Hundred-year-old Advice for Buying in Quantity

Basket of Apples (1895) by Levi Wells Prentice (Source: Wikimedia Commons)

Today people often buy food in bulk to save money. A hundred years ago people also wanted to purchase food wisely. Here’s some advice in a 1915 home economics textbook:

For a large family with room for storage it is cheapest to buy supplies in quantity. There is, however, even for the small family a real saving in careful buying. For example, if certain package goods are offered for fifteen cents per package or two for twenty-five cents, buy two if they can be used. The two and one-half cents saved on each package may seem a small saving, but in terms of percent it amounts to sixteen and two-thirds percent, or one-sixth of the whole.

A penny saved is a penny earned, and when it is done by careful buying it is far more easily earned than if some sacrifice is made to save it. In buying canned goods a reduction is often secured by taking a dozen cans or a case at a time.

Frequently a whole basket of fresh fruits and vegetables such as peaches and tomatoes can be purchased for little more than the price of a small quantity. If a whole basket is more than is needed for immediate use, one can preserve the surplus by cooking or canning it.

Science of Home Making: A Textbook in Home Economics (1915) by Emma E. Pirie

19 thoughts on “Hundred-year-old Advice for Buying in Quantity

  1. That’s a beautiful painting to accompany your post, Sheryl. I will buy some things in bulk but with only two of us at home now I often prefer to buy smaller quantities.

    1. I also really like the painting. I wasn’t familiar with the artist until I happened upon this painting in Wikimedia Commons. I then googled his name. Levi Wells Prentice is apparently best known for his paintings of baskets of fruit – and has many lovely paintings of a variety of fruits in baskets.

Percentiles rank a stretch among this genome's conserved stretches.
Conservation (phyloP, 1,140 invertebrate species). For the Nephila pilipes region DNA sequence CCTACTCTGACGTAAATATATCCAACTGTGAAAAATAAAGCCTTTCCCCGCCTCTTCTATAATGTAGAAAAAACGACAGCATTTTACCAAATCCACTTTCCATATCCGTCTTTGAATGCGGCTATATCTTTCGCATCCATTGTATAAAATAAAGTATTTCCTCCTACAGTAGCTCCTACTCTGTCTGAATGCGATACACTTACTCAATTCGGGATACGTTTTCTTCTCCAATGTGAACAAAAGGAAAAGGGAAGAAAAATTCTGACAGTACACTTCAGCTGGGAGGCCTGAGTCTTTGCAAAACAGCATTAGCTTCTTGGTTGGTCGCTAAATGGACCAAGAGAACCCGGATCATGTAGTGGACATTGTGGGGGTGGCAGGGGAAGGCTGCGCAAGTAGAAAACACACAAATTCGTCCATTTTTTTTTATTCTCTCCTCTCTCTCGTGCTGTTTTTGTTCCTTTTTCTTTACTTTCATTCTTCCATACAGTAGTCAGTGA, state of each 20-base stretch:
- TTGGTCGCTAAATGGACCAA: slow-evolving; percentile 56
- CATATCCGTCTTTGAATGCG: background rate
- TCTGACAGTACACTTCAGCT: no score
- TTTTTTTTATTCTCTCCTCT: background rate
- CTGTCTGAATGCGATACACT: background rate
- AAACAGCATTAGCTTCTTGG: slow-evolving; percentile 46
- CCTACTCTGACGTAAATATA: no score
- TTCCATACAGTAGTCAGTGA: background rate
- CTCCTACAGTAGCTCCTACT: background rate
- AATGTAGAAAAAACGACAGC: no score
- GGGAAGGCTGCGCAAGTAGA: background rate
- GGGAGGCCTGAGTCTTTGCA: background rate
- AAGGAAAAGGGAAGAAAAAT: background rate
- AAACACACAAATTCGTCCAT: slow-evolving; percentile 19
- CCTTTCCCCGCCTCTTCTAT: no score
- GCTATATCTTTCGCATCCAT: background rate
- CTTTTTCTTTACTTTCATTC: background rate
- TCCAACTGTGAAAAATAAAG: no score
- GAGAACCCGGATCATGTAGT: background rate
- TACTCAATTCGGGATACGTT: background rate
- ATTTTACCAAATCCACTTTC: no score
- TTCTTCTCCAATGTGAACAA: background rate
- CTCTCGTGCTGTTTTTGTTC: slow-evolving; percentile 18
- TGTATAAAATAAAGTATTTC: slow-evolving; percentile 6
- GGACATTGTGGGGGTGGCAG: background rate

2. I’ll buy peaches and blueberries up to the limit of my freezer space, but otherwise I pass. I’m always tempted to put up tomatoes when they’re in season, but I don’t. Part of it’s being single, and part of it’s not wanting to have to leave behind great stores of food when it’s time for the next hurricane evacuation.

    1. I know what you mean. It is always so difficult to know how much processed food we’ll be able to eat over the course of a year. My general philosophy is that if we go to all the work of processing something, that we should eat it during the winter months even if we are getting tired of it.

  3. We’re already in apple season in the NC mountains. When our favorite kind is being picked at the local orchard, we’re going to buy as many as we can store in the refrigerator. We missed them last year.

    1. It’s been a wonderful year for apples here, and our early apple tree was absolutely loaded with apples. My refrigerator is currently so filled with some of those apples that there is barely space for anything else. πŸ™‚

  4. I always buy in bulk if it is something I use or can pickle/freeze or make into jams or chutneys a habit I learnt from my mum and grandmother ..The old ways were the good ways in many instances πŸ™‚ x

  5. Good advice! I used to do at lot of buying in bulk,but now I have to learn how to back off … good thing we still have some animals around to eat the overkill until I get used to cooking for just three or four.πŸ™‚ love the painting!!

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